Sunday, March 21, 2010

Migrants and Residents

Subalpine Warblers have been coming through the Strait for almost a month now, first the males (see post of 7th March) and then females. The males move in first to secure the best breeding territories, those that will attract the best females. The closely-related Sardinian Warblers (below) are, instead, largely resident so the males have by now set up territories and are in nesting duties with the females.

The picture is not that simple though. Some Sardinian Warblers, from the northernmost populations, actually migrate south and even cross the Sahara Desert to winter in tropical West Africa. But they are a minority whereas the Subalpine Warblers all migrate to sub-Saharan Africa.

The Subalpine Warblers (above) arriving in Gibraltar now have completed the long crossing of the Sahara Desert and are lean. They feed frantically to recoup lost weight before embarking on the final lap of the journey into Iberia or southern France. They may come up against the local, larger, Sardinian Warblers (below) but there is rarely any territorial interaction between them. The migrants tend to skulk and keep a distance from the residents.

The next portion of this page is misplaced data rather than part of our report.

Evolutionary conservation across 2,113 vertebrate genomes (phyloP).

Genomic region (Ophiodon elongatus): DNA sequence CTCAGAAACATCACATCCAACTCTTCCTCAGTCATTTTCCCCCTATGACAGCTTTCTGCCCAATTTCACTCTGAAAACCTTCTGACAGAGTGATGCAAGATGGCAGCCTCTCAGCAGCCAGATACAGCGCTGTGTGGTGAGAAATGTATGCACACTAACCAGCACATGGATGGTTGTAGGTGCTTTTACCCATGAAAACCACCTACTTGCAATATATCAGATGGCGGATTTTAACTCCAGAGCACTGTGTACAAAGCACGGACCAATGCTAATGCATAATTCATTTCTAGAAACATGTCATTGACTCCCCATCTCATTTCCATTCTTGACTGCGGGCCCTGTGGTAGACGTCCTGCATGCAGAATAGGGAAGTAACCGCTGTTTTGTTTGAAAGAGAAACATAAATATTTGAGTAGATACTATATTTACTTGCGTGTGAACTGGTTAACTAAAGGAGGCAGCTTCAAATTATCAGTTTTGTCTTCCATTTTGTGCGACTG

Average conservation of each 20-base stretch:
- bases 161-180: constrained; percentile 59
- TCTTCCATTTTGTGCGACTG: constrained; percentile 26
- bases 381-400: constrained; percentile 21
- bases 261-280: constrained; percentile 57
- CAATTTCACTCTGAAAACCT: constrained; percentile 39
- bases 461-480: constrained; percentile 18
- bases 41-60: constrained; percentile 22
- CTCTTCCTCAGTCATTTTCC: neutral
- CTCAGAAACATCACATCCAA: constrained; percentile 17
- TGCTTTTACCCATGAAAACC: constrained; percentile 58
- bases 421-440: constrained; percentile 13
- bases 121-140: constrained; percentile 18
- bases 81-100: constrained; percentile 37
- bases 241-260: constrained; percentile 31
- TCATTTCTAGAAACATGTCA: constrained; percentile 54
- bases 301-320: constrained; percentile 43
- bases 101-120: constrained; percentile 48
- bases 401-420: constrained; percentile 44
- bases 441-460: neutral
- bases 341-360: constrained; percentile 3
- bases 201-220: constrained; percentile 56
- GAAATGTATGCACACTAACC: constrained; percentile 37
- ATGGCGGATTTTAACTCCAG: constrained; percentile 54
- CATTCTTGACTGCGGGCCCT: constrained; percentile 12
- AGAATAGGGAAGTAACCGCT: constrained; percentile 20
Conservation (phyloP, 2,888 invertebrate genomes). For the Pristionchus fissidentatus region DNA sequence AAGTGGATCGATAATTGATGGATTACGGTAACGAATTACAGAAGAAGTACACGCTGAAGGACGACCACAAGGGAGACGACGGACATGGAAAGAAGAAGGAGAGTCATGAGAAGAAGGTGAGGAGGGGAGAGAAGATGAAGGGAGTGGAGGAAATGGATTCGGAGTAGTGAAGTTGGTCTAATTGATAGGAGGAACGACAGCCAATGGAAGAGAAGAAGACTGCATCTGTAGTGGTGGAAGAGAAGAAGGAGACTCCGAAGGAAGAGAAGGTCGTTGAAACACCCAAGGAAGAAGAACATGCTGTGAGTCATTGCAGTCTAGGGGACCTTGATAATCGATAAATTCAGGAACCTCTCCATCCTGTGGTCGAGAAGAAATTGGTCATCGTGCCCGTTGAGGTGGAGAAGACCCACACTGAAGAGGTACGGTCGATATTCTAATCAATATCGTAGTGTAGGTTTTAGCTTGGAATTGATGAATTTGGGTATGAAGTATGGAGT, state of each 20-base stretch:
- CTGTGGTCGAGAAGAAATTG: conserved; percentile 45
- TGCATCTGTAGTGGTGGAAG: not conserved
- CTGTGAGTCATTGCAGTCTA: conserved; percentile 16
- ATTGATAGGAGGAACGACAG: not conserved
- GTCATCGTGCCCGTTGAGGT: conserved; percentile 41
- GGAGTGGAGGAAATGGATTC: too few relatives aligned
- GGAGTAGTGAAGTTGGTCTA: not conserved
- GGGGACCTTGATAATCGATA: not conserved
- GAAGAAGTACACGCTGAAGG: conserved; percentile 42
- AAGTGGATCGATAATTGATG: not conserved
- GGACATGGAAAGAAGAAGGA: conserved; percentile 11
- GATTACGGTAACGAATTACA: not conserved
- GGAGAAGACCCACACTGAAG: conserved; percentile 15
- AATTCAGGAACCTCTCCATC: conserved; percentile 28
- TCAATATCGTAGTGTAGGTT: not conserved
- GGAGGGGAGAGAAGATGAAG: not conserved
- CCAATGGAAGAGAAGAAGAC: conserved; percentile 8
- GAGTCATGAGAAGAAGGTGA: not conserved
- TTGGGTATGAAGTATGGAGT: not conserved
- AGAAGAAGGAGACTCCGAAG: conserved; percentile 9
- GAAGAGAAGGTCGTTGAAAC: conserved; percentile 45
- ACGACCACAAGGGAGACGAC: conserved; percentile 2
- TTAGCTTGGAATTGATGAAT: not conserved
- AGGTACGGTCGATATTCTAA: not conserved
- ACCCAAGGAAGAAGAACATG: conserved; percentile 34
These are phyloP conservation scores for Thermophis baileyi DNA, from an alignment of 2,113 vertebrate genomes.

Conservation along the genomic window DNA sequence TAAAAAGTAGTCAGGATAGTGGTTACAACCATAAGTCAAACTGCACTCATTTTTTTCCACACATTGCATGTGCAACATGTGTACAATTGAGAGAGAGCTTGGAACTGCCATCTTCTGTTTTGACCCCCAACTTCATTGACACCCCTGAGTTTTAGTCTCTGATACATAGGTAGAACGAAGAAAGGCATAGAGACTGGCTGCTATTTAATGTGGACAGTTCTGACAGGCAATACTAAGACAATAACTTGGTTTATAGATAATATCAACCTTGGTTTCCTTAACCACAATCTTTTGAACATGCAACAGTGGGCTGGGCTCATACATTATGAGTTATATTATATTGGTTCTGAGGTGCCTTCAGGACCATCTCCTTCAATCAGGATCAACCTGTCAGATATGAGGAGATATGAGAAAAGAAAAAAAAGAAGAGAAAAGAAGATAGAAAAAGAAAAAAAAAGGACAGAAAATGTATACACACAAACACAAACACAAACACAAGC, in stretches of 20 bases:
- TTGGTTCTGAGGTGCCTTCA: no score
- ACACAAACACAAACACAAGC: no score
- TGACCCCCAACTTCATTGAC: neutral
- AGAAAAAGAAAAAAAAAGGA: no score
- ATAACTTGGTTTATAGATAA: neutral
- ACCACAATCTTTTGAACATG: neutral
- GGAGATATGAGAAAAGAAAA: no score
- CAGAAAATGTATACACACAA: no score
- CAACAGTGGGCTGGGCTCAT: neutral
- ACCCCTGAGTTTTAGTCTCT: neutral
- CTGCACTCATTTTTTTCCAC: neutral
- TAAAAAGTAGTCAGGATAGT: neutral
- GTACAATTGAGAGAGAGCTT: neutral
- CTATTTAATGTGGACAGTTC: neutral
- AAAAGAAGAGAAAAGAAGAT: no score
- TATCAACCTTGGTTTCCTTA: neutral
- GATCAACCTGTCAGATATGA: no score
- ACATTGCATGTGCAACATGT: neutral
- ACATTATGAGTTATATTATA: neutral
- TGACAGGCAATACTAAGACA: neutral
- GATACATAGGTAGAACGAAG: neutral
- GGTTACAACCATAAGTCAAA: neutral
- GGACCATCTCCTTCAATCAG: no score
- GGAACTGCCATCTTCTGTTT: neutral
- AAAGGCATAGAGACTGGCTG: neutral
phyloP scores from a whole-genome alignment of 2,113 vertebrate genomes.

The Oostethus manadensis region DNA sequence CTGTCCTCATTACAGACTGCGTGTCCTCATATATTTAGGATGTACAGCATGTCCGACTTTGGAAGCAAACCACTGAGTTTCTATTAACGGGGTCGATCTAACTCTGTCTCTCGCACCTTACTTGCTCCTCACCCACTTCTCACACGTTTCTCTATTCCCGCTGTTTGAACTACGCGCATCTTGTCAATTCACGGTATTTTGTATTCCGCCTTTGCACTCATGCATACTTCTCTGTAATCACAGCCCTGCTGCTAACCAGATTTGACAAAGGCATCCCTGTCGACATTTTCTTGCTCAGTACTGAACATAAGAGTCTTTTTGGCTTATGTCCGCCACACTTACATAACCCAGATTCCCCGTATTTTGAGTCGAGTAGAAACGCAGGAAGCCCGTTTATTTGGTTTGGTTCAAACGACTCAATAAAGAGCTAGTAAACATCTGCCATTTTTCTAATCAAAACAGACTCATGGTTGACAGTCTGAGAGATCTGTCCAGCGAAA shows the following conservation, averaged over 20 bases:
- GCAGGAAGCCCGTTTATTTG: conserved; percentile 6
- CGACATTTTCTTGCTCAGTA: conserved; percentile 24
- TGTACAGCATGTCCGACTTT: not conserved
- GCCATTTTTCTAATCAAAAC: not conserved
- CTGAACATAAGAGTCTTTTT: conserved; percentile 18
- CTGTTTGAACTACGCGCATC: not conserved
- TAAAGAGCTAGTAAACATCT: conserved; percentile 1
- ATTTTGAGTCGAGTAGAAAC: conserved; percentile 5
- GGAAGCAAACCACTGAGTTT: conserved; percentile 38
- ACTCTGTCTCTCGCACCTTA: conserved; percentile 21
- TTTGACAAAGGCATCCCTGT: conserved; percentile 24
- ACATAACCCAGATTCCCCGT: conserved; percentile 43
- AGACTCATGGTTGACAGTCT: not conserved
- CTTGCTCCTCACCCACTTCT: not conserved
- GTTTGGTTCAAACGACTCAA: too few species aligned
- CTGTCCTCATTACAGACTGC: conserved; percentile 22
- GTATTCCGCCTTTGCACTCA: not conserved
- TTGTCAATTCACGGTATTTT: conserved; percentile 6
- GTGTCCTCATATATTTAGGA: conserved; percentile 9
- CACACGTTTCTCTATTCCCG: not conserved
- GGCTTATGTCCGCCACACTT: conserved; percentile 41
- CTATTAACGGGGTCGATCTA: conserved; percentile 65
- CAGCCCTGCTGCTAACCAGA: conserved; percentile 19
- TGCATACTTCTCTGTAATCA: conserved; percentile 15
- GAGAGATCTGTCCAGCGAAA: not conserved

By and large Sardinian Warblers live in the milder lowlands and are able to survive the winters. The smaller Subalpine Warblers arrive once the Sardinians have set up territory so they move into a different habitat or region. Sardinians are at home in Mediterranean scrub whereas Subalpine Warblers occupy scrub with scattered trees. The Subalpine Warblers also occupy higher altitude and continental interiors which are inhospitable in the winter. Under present climatic conditions the two species are finely balanced and neither gains at the expense of the other.

Sardinian Warbler male (above) with black hood; female with grey hood below

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